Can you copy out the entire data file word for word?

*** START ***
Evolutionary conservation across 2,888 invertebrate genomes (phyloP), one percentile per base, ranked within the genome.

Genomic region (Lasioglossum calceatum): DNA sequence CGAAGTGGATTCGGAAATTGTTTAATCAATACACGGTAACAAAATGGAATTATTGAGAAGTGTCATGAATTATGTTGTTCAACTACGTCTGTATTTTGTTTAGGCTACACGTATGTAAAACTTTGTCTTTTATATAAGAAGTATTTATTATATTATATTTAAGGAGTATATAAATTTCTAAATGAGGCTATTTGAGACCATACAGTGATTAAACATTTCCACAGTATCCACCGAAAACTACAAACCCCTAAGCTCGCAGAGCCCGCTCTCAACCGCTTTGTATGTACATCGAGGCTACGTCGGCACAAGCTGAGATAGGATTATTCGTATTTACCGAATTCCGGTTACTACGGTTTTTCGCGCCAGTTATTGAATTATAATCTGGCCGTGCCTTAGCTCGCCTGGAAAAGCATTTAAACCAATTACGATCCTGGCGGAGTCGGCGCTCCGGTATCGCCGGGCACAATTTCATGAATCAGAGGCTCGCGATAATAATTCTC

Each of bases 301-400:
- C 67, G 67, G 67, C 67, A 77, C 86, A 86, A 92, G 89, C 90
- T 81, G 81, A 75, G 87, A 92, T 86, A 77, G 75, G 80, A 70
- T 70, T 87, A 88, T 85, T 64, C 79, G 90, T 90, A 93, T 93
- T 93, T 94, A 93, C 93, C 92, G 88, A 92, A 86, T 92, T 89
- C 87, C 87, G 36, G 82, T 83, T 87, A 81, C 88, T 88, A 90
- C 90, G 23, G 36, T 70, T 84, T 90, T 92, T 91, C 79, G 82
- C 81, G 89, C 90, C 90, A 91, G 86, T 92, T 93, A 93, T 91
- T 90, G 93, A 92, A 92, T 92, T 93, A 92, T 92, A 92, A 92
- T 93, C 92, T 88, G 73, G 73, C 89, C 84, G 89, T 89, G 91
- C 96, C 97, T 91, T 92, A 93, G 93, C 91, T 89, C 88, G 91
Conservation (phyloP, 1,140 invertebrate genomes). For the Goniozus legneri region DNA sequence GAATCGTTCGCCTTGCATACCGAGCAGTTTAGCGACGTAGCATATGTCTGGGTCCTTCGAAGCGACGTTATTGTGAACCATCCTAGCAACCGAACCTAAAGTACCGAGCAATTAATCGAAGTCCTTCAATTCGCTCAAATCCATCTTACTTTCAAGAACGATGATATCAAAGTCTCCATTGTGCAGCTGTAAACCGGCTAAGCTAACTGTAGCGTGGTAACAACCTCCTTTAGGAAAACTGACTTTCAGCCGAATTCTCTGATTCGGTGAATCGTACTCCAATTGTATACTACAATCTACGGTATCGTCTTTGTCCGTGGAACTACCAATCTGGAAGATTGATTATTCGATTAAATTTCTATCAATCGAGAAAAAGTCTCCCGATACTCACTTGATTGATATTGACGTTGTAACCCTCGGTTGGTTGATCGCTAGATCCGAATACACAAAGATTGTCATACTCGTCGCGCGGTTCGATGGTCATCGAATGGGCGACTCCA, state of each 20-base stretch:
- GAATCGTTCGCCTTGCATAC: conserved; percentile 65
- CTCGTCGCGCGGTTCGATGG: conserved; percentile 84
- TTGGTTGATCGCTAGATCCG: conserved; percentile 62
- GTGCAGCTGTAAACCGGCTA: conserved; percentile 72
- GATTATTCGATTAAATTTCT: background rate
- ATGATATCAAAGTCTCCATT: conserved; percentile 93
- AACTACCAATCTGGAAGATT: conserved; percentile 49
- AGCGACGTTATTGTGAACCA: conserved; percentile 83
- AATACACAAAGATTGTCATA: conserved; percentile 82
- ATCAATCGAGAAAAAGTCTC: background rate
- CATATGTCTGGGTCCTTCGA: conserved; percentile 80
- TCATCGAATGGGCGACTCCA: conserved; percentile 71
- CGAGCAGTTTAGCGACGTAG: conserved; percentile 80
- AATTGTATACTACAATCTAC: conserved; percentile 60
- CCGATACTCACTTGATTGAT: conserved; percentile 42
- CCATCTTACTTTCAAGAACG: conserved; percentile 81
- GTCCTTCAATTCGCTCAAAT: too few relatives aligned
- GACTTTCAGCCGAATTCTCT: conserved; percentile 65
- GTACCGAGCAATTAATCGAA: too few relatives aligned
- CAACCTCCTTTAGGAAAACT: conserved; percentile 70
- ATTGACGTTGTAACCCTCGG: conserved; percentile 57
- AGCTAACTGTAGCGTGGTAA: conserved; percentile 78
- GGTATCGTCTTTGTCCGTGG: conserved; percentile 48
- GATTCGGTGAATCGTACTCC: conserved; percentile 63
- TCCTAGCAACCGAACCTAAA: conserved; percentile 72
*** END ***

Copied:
Evolutionary conservation across 2,888 invertebrate genomes (phyloP), one percentile per base, ranked within the genome.

Genomic region (Lasioglossum calceatum): DNA sequence CGAAGTGGATTCGGAAATTGTTTAATCAATACACGGTAACAAAATGGAATTATTGAGAAGTGTCATGAATTATGTTGTTCAACTACGTCTGTATTTTGTTTAGGCTACACGTATGTAAAACTTTGTCTTTTATATAAGAAGTATTTATTATATTATATTTAAGGAGTATATAAATTTCTAAATGAGGCTATTTGAGACCATACAGTGATTAAACATTTCCACAGTATCCACCGAAAACTACAAACCCCTAAGCTCGCAGAGCCCGCTCTCAACCGCTTTGTATGTACATCGAGGCTACGTCGGCACAAGCTGAGATAGGATTATTCGTATTTACCGAATTCCGGTTACTACGGTTTTTCGCGCCAGTTATTGAATTATAATCTGGCCGTGCCTTAGCTCGCCTGGAAAAGCATTTAAACCAATTACGATCCTGGCGGAGTCGGCGCTCCGGTATCGCCGGGCACAATTTCATGAATCAGAGGCTCGCGATAATAATTCTC

Each of bases 301-400:
- C 67, G 67, G 67, C 67, A 77, C 86, A 86, A 92, G 89, C 90
- T 81, G 81, A 75, G 87, A 92, T 86, A 77, G 75, G 80, A 70
- T 70, T 87, A 88, T 85, T 64, C 79, G 90, T 90, A 93, T 93
- T 93, T 94, A 93, C 93, C 92, G 88, A 92, A 86, T 92, T 89
- C 87, C 87, G 36, G 82, T 83, T 87, A 81, C 88, T 88, A 90
- C 90, G 23, G 36, T 70, T 84, T 90, T 92, T 91, C 79, G 82
- C 81, G 89, C 90, C 90, A 91, G 86, T 92, T 93, A 93, T 91
- T 90, G 93, A 92, A 92, T 92, T 93, A 92, T 92, A 92, A 92
- T 93, C 92, T 88, G 73, G 73, C 89, C 84, G 89, T 89, G 91
- C 96, C 97, T 91, T 92, A 93, G 93, C 91, T 89, C 88, G 91
Conservation (phyloP, 1,140 invertebrate genomes). For the Goniozus legneri region DNA sequence GAATCGTTCGCCTTGCATACCGAGCAGTTTAGCGACGTAGCATATGTCTGGGTCCTTCGAAGCGACGTTATTGTGAACCATCCTAGCAACCGAACCTAAAGTACCGAGCAATTAATCGAAGTCCTTCAATTCGCTCAAATCCATCTTACTTTCAAGAACGATGATATCAAAGTCTCCATTGTGCAGCTGTAAACCGGCTAAGCTAACTGTAGCGTGGTAACAACCTCCTTTAGGAAAACTGACTTTCAGCCGAATTCTCTGATTCGGTGAATCGTACTCCAATTGTATACTACAATCTACGGTATCGTCTTTGTCCGTGGAACTACCAATCTGGAAGATTGATTATTCGATTAAATTTCTATCAATCGAGAAAAAGTCTCCCGATACTCACTTGATTGATATTGACGTTGTAACCCTCGGTTGGTTGATCGCTAGATCCGAATACACAAAGATTGTCATACTCGTCGCGCGGTTCGATGGTCATCGAATGGGCGACTCCA, state of each 20-base stretch:
- GAATCGTTCGCCTTGCATAC: conserved; percentile 65
- CTCGTCGCGCGGTTCGATGG: conserved; percentile 84
- TTGGTTGATCGCTAGATCCG: conserved; percentile 62
- GTGCAGCTGTAAACCGGCTA: conserved; percentile 72
- GATTATTCGATTAAATTTCT: background rate
- ATGATATCAAAGTCTCCATT: conserved; percentile 93
- AACTACCAATCTGGAAGATT: conserved; percentile 49
- AGCGACGTTATTGTGAACCA: conserved; percentile 83
- AATACACAAAGATTGTCATA: conserved; percentile 82
- ATCAATCGAGAAAAAGTCTC: background rate
- CATATGTCTGGGTCCTTCGA: conserved; percentile 80
- TCATCGAATGGGCGACTCCA: conserved; percentile 71
- CGAGCAGTTTAGCGACGTAG: conserved; percentile 80
- AATTGTATACTACAATCTAC: conserved; percentile 60
- CCGATACTCACTTGATTGAT: conserved; percentile 42
- CCATCTTACTTTCAAGAACG: conserved; percentile 81
- GTCCTTCAATTCGCTCAAAT: too few relatives aligned
- GACTTTCAGCCGAATTCTCT: conserved; percentile 65
- GTACCGAGCAATTAATCGAA: too few relatives aligned
- CAACCTCCTTTAGGAAAACT: conserved; percentile 70
- ATTGACGTTGTAACCCTCGG: conserved; percentile 57
- AGCTAACTGTAGCGTGGTAA: conserved; percentile 78
- GGTATCGTCTTTGTCCGTGG: conserved; percentile 48
- GATTCGGTGAATCGTACTCC: conserved; percentile 63
- TCCTAGCAACCGAACCTAAA: conserved; percentile 72